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William Kingston February Update

Analyse slaughter information for your farm

Analyse slaughter information for your farm

  • Look at slaughter performance reports on ICBF – grade, fat score, carcass weight
  • Examine which animals performed well and why
  • Build this into your breeding and management plan on the farm
Plan to start grazing

Plan to start grazing

  • Walk farm to assess ground conditions and amount of grass on farm
  • Identify stock that can be let out for grazing
  • Plan for letting them out; check weather forecast and have a plan in case weather/ground conditions deteriorate
Take time to analyse financial performance in 2021

Take time to analyse financial performance in 2021

  • Gather farm income and expenses information for 2021
  • Send information to your agricultural advisor
  • Analyse your profit monitor report and identify areas for improvement for this year


The remaining autumn born under 16 month bulls (3) went to the factory on 14th January. They were 15.5 months of age on average, and were an average carcass weight of 368 kg. One bull graded U=3= and the other two graded R=3+ and R=3-. They made €1623 on average.

Five heifers were also slaughtered in January. They were 18.7 months on average and had an average carcass weight of 293 kg. They graded R+3+ and made €1357, on average.

As the cattle sales freed up two pens for William, he brought the breeding heifers home from the out farm and they are now housed in the shed to monitor them for breeding.


William has mapped the paddocks on his farm and has been set up on PastureBase for grass measuring. The whole farm was walked on 1st February and had an average farm cover of 783 kg DM/ha. The soil temperatures varied between 8.6oC and 10.4oC.

There is a significant amount of grass on the silage ground where covers varied from 400 to 1100 kg DM/ha. Ground conditions were suitable in most paddocks for grazing so William is considering letting his in-calf heifers and/or autumn calves out on it for grazing. They will be near the shed so it will be easy to house them again if weather and ground conditions deteriorate. Ideally, the cattle would be let out hungry so that they don’t run around and poach land or damage fencing. William and Mark identified a sheltered part of one silage field which would be suitable for the heifers and has water available. As the grass has been growing since November, it would be an ideal opportunity to graze the grass and freshen it up for cutting in May to improve the silage quality. Otherwise, it would be growing for over 6 months and the silage DMD would be low in the silage, which would mean that more ration would have to be fed next winter to balance diets.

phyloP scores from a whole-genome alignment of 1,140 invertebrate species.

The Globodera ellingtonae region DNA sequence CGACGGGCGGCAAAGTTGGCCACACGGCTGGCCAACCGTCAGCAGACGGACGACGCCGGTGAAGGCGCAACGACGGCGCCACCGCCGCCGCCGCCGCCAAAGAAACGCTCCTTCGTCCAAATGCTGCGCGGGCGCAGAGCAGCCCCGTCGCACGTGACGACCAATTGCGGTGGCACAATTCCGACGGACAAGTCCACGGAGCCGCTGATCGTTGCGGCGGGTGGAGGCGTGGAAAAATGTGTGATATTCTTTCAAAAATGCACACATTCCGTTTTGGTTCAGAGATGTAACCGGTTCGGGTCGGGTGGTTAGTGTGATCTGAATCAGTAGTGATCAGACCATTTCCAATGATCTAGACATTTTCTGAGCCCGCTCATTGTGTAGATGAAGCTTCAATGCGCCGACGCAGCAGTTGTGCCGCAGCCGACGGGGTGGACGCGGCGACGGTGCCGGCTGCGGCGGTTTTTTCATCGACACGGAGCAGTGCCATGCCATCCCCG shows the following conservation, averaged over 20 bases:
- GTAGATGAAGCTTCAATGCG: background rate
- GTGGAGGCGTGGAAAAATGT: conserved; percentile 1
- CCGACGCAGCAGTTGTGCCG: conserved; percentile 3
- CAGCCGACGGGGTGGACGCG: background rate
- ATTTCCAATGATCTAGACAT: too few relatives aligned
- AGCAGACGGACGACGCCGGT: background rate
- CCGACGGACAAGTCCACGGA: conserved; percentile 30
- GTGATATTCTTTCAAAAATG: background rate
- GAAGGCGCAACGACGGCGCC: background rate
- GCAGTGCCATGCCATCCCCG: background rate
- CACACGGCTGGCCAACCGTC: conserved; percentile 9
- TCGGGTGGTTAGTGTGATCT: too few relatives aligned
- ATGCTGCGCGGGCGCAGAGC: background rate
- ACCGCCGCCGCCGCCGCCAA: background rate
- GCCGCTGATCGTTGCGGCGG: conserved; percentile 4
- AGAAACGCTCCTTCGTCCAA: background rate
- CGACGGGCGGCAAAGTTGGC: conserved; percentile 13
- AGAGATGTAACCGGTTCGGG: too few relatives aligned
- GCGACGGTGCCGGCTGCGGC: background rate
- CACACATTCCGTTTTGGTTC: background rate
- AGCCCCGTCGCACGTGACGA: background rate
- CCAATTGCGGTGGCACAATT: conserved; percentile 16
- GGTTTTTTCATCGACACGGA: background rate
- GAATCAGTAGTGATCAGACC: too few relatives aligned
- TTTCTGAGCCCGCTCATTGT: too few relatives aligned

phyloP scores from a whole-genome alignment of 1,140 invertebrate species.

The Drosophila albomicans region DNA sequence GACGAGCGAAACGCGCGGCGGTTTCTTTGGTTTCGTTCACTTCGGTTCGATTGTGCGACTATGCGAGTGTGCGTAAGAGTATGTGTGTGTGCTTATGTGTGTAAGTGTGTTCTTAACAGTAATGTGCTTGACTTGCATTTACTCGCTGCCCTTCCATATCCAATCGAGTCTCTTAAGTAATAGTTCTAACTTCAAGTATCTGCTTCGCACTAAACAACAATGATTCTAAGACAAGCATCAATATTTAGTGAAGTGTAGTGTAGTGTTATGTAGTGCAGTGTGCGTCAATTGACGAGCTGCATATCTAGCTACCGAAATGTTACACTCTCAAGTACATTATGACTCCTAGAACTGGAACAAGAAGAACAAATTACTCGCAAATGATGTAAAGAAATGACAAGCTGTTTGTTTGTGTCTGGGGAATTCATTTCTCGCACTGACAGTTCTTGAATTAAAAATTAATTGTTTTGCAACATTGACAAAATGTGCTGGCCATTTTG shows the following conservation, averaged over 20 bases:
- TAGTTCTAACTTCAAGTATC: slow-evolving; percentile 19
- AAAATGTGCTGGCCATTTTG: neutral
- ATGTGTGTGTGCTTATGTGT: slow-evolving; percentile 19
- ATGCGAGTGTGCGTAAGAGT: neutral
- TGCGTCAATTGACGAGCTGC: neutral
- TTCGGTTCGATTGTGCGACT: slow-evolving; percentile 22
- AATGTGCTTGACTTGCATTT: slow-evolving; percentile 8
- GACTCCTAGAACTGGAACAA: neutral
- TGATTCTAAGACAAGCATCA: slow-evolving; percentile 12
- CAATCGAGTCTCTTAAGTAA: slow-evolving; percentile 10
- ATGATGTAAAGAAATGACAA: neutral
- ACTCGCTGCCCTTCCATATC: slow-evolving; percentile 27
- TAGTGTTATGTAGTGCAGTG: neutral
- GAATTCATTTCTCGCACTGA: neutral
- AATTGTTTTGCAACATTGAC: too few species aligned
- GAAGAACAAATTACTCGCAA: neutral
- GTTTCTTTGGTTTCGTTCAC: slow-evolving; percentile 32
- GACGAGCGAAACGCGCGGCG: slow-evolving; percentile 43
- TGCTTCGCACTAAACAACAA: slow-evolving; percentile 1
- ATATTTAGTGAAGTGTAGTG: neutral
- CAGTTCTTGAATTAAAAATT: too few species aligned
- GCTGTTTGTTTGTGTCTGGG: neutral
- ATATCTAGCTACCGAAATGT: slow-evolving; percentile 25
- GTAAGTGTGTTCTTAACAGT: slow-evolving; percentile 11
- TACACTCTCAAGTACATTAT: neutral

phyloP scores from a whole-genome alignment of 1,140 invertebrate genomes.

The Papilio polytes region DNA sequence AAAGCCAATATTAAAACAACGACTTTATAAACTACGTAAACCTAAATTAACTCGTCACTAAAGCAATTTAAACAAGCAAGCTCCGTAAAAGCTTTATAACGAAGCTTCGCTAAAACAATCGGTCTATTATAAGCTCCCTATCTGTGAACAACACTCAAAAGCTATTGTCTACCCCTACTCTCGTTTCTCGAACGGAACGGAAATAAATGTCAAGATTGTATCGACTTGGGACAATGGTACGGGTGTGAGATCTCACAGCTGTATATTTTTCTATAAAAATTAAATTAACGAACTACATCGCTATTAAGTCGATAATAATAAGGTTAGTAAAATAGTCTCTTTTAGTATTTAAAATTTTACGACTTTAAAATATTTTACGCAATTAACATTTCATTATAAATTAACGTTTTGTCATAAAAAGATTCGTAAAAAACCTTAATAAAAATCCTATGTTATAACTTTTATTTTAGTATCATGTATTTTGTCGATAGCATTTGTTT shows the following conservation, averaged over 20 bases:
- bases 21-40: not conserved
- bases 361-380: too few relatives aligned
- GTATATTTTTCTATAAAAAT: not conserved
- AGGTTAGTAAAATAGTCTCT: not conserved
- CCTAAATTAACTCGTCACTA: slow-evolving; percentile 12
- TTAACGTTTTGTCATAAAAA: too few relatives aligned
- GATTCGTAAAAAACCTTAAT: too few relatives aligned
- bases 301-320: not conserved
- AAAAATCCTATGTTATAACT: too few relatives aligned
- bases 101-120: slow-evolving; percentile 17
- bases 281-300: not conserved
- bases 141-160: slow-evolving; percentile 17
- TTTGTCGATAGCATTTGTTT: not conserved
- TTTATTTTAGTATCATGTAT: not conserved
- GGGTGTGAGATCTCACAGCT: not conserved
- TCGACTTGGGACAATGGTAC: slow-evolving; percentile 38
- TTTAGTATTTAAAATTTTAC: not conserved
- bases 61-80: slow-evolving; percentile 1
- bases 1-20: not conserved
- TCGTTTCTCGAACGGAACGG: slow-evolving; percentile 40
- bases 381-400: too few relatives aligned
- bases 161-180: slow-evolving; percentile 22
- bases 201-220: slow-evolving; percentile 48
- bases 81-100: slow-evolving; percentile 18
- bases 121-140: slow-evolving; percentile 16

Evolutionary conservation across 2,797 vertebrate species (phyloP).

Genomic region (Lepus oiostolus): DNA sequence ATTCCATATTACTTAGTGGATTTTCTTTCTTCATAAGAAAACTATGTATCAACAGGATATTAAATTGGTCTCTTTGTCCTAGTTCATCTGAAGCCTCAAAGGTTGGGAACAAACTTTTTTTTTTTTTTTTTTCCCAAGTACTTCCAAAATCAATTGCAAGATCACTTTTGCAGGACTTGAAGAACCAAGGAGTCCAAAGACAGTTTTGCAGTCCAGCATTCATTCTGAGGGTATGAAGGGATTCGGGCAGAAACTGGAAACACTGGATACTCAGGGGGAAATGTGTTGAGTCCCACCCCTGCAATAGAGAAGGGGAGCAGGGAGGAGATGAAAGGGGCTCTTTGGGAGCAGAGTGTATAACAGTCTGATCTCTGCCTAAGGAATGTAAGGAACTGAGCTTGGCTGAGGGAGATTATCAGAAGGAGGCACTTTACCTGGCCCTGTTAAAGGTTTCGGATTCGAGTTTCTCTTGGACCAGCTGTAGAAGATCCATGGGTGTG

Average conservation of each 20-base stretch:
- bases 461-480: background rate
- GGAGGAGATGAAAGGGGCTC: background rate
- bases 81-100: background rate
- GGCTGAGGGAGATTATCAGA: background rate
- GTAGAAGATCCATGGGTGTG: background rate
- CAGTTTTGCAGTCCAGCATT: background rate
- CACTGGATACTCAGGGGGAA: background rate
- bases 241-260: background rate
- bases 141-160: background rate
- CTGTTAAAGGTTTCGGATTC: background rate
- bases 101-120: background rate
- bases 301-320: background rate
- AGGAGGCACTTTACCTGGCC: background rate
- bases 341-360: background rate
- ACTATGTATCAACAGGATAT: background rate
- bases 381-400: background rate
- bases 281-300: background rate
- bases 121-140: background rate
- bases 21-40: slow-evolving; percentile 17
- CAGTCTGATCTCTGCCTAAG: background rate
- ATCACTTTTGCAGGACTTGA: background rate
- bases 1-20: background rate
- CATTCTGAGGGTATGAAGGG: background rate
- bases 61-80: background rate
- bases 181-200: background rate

There is also a significant amount of grass on the out-block of land, where covers ranged from 400 to 1200 kg DM/ha. There are 9 cows and 7 calves housed there and William and Mark call to the farm twice per day. They have experienced grass tetany in cows before and are keen to avoid it, so the cattle could be let out to grass by day and housed again at night to prevent this. Grass tetany is caused by a lack of Magnesium absorption, typically when grass is too lush or during cold/wet/frosty weather. If the cattle were housed at night, they would have access to silage which would slow digestion and allow for Magnesium absorption.


William completed his annual profit monitor with his local advisor, Anna Sexton. This involves gathering information to analyse the farm expenditure and income for the calendar year. This is then inputted into the Teagasc e-profit monitor system and produces a report which allows William to analyse his financial performance for the year. He can also compare performance to other production years and benchmark against other farmers with similar enterprises.

William’s output per livestock unit was 379.8 kg/LU for 2021. This is close to the target of 400 kg/LU for an autumn calving system, where bulls are being finished at 16 months of age. This is the total kg of beef produced per livestock unit on the farm, and is the biggest indication of overall animal performance on the farm. It is affected by:

  1. Production per cow (cow fertility, bull fertility, calving pattern and mortality)
  2. Performance per head (live weight gain at grass, live weight gain indoors (silage quality), level of meal feeding and animal health)

One of the biggest expenses on the farm is purchased concentrate (€516/ha). This can be reduced by improving silage quality on the farm by taking the following steps:

  • Grazing silage ground in spring before cutting
  • Ensuring that sufficient nutrients are applied to silage ground to replace offtake
  • Aiming to cut silage in mid-late May
  • Cutting silage in the evening on a sunny day when sugars are highest to aid preservation
  • Wilting grass for 24 hours after cutting